Life style

I’m the last person on earth who still buys CDs. Here’s why…

One dark day, a fresh-faced person in a lab coat will try to pry an old Spoon record out of my gnarled old hands. And that day there will be a scuffle.

I’m not about to let go of this jewelry box and I look forward to the day when I can use all the strength I have left to educate these youth about CDs.

About 82 million people in the US paid for it Music Streaming Services as of 2021. In 2022, US vinyl sales hit a paltry 43 million.

And yet here I am, swearing to be the last person on earth to buy CDs.

It’s not so much about the CDs themselves. Vinyl lovers (a group I count myself in) will be talking about sound quality and big, beautiful album covers. CDs don’t offer much charm. No one will ever play a CD and mutter to themselves while clutching a mug of hot tea, “Mmm, so warm.”

This is about the ongoing struggle for control of my own beloved music collection. It’s about how, in wild frustration, I chose a hill to die on. A hill made entirely of CDs.

I would now like to take this opportunity to blame my father.

Well, guilt isn’t quite right. The guy is a champ. He’s also a former radio DJ with enough records to one day build the Carson family mausoleum. Thing is, you can’t put Sgt. Pepper’s Lonely Heart Club Band – with the bright yellow gatefold, the blood red back and all the colorful mayhem on the front cover – in the hands of a 6-year-old and doesn’t expect anything to happen.

My father’s collection always felt magical. It was a huge physical presence that was older than me and served as evidence of a version of him before he was my father. Not getting thrown out of different moving trucks was important enough as my family moved from Texas to California to Georgia to Tennessee over the years.

I never thought about it not Build your own collection.

So I started mine two years later, at a time when cassettes were losing ground to CDs and vinyl was straight above. At a pivotal moment when I bought my first album, I decided on my format and chose to have a CD of the album I was buying because CDs, I was told, were the future.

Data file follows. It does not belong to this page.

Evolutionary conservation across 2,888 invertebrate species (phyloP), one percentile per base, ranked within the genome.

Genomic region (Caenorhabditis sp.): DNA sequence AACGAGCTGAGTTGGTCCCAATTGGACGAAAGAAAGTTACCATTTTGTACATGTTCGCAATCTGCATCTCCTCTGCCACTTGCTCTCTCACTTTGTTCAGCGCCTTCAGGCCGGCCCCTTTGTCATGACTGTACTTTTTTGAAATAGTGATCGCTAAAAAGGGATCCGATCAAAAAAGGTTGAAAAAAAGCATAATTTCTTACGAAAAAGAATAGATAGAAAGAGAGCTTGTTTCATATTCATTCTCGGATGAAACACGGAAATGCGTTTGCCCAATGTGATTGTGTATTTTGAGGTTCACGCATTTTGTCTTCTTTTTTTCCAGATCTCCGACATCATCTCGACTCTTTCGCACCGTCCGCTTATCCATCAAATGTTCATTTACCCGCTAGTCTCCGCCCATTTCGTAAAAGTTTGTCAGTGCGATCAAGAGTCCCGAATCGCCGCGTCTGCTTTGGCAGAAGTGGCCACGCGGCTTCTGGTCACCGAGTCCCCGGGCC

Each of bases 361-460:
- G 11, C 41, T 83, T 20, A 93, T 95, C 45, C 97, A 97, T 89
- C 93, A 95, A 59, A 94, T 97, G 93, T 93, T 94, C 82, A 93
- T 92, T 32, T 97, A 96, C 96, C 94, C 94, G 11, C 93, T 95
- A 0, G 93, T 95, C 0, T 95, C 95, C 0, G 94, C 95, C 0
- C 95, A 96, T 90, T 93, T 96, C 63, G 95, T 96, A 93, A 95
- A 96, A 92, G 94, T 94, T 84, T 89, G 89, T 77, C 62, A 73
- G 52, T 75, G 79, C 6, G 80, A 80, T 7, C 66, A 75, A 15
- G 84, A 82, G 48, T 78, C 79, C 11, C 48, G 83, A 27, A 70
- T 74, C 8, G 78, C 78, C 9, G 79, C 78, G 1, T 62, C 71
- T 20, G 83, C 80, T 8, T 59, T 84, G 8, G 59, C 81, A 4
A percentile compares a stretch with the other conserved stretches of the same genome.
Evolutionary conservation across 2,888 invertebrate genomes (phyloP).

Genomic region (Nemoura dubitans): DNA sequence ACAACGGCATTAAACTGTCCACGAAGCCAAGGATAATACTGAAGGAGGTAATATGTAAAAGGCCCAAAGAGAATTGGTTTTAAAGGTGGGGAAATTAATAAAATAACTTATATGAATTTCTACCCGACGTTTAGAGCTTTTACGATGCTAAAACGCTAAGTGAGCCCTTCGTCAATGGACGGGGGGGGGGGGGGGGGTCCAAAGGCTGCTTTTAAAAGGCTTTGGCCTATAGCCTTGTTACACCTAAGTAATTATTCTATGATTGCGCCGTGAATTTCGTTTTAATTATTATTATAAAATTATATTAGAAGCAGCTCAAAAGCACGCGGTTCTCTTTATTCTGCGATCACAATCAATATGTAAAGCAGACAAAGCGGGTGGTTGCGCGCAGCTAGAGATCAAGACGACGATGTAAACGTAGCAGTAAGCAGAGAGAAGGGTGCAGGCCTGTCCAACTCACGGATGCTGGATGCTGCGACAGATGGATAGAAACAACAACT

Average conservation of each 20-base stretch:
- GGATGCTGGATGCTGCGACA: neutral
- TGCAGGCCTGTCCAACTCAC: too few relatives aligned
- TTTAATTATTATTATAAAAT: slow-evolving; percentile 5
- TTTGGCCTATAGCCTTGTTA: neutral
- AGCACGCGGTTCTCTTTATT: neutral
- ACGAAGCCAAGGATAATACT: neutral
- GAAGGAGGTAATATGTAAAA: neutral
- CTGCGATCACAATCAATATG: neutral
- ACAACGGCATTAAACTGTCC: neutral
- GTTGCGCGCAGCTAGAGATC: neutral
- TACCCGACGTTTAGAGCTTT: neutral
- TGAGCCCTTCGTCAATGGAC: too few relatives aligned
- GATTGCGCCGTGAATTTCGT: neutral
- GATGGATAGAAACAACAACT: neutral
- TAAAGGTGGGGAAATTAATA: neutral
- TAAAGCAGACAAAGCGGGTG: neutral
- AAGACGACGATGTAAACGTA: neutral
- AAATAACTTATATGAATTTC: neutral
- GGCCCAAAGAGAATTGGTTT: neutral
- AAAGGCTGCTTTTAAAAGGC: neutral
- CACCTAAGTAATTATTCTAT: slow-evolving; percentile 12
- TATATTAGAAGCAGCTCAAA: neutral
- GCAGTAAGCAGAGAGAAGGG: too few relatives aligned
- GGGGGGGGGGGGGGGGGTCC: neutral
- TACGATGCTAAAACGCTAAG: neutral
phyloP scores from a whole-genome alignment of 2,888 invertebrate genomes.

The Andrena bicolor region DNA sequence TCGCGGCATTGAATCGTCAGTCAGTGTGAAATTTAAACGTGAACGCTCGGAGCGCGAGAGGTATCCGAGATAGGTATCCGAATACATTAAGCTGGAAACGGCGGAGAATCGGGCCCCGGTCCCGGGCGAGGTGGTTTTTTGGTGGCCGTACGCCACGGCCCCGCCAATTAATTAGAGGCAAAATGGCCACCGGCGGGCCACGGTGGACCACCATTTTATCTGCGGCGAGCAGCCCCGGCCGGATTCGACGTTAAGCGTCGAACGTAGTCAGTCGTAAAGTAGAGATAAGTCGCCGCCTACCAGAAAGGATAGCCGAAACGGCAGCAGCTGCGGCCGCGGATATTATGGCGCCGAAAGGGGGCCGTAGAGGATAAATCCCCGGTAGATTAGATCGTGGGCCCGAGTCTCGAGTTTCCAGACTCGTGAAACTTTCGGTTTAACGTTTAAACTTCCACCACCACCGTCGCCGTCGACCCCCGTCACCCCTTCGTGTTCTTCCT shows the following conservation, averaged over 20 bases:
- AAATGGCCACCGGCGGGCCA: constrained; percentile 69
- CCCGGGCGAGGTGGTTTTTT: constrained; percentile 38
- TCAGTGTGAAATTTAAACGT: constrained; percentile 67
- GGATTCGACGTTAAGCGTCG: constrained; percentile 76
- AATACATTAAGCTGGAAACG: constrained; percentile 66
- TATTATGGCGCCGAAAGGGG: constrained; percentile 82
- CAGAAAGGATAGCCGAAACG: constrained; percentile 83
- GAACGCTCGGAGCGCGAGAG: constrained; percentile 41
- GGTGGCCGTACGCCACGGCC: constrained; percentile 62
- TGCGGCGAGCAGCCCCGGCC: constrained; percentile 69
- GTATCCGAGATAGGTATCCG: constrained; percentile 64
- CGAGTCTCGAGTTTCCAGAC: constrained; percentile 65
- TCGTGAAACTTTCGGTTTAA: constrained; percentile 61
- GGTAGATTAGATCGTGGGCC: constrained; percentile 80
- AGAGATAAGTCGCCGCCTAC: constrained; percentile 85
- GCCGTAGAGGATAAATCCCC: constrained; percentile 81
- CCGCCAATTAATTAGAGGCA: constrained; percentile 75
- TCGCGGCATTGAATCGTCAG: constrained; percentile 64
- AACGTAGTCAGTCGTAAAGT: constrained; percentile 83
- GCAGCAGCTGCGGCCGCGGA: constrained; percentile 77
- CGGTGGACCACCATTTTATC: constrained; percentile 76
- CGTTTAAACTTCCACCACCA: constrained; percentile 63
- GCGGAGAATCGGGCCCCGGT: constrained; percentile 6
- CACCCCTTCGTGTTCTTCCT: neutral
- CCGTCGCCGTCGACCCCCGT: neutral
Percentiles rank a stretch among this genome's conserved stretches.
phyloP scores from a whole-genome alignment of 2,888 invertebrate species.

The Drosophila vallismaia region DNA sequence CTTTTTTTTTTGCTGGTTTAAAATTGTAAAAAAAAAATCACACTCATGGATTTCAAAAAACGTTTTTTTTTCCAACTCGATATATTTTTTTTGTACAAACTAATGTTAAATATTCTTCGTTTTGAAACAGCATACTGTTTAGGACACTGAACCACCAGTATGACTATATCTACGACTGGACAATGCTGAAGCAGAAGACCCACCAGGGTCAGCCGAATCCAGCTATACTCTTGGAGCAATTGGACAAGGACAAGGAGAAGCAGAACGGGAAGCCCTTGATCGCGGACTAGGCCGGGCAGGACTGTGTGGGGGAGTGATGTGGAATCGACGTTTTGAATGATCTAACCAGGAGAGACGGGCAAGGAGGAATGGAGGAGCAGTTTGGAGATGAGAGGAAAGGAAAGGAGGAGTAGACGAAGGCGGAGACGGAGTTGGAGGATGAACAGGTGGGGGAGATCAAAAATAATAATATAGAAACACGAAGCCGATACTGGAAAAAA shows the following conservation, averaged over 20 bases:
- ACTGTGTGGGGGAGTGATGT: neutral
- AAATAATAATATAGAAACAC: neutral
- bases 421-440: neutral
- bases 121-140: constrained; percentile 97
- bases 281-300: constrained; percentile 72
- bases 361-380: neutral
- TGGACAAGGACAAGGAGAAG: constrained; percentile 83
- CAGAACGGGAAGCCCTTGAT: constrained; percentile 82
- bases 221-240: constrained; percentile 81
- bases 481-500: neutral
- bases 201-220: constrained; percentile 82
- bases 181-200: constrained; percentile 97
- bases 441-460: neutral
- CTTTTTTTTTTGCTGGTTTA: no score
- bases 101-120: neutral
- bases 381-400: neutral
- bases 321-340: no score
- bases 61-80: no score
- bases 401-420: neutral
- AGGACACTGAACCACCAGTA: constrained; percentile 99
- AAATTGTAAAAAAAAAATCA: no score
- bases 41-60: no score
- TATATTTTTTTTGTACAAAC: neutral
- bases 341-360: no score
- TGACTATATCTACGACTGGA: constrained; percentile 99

Currently running:
Look at that:

So retro: analog recording in a digital world


Back in 2007, researchers at the University of Winchester in the UK conducted a study into why people collect music. One of the main reasons is that people try to construct a cultural autobiography that represents facets of themselves – the good guys, the bad guys, and the boy bands.

That’s definitely true for me. I arrange my CDs in the order that they are relevant to me. My CD shelf is like an arctic core ice sample, with each shelf representing an era in my life. The busiest shelf is from college, when everything sounded important and my friends and I locked ourselves out on Friday afternoons to go to the record store. One look at Wincing the Night Away by the Shins from 2007 and I’m back in my dorm hanging a poster of (what else?) Sgt. Pepper.

Of course there are other reasons why I buy CDs. For one, I want the artists I care about to take my money so they can keep making the music I lean on at every high, low, and in-between point in my life.


Do you remember actually going into a store and buying CDs? I do it because I still do it.

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Also liner notes, man. Where else can I find out who co-wrote which song and what obscure ’70s R&B tune was sampled on which track so I can bore my friends?

Another reason: I want. like i do

Pharaoh Khufu got a pyramid. Let me have some stacks of an obsolete media format.

None of this is to say that I have anything against other formats. I own vinyl. I subscribe to a streaming service. And I admit that CD purchases have become more difficult to sustain, partly because I can listen to any album the day it comes out and have the opportunity to debate with myself whether a record is important enough to warrant a spot in my autobiography of albums.

Also, it often happens that I’ll go to my neighborhood record store and try to keep my money locally and just can’t find what I’m looking for.

As a result, my collection is imperfect. There are albums I forgot to buy. Or albums that I bought digitally that made sense but aren’t on my CD shelf.

But I try. I always try

There’s a deep sadness I feel when my music collection is spread across different rooms, hard drives and even servers. Today, when I stumble upon a new artist or band, I’ve asked myself a few questions: If I never buy it, is it still mine? Does it have to be mine? Would I mind that less? Would it change that specific feeling to find an album that will probably always sound like Spring 2019 to me if I had it on CD?

I won’t bother trying to find out because I most likely probably will Buy it. And if the boy in the lab coat comes up to me, I’ll smack him with it.

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